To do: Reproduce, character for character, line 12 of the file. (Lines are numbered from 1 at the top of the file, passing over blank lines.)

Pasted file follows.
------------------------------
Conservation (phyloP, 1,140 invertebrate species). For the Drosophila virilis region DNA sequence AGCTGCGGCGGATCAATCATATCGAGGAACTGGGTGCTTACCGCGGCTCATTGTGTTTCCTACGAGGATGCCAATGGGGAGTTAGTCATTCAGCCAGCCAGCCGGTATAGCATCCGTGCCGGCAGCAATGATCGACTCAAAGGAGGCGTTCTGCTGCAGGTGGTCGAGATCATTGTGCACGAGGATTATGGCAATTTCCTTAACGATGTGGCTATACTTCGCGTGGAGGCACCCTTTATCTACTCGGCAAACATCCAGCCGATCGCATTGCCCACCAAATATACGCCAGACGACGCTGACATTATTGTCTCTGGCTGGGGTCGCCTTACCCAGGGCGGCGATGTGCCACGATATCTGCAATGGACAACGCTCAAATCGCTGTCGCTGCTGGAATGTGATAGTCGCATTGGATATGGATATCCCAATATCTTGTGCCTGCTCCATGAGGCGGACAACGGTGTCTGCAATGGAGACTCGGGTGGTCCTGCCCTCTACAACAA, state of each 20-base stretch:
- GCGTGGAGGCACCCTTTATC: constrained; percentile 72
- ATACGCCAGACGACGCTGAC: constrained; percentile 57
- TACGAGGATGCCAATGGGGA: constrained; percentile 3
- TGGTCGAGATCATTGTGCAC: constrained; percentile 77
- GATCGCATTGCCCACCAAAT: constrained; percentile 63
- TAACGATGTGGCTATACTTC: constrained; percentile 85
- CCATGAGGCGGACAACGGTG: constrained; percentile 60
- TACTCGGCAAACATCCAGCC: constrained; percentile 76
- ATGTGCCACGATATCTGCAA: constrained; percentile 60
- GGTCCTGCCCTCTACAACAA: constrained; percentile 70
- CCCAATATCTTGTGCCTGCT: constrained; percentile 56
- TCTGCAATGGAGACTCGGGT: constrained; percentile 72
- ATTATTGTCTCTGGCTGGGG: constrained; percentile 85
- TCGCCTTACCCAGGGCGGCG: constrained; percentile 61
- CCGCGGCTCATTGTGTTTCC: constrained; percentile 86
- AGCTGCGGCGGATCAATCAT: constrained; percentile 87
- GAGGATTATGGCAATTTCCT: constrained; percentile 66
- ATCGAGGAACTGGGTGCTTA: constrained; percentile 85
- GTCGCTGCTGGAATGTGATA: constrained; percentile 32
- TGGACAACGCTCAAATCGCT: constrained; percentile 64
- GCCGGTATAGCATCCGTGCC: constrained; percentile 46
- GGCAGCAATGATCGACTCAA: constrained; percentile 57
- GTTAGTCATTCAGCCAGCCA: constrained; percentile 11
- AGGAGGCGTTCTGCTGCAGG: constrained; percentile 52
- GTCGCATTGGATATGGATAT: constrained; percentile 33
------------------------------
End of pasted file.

- CCCAATATCTTGTGCCTGCT: constrained; percentile 56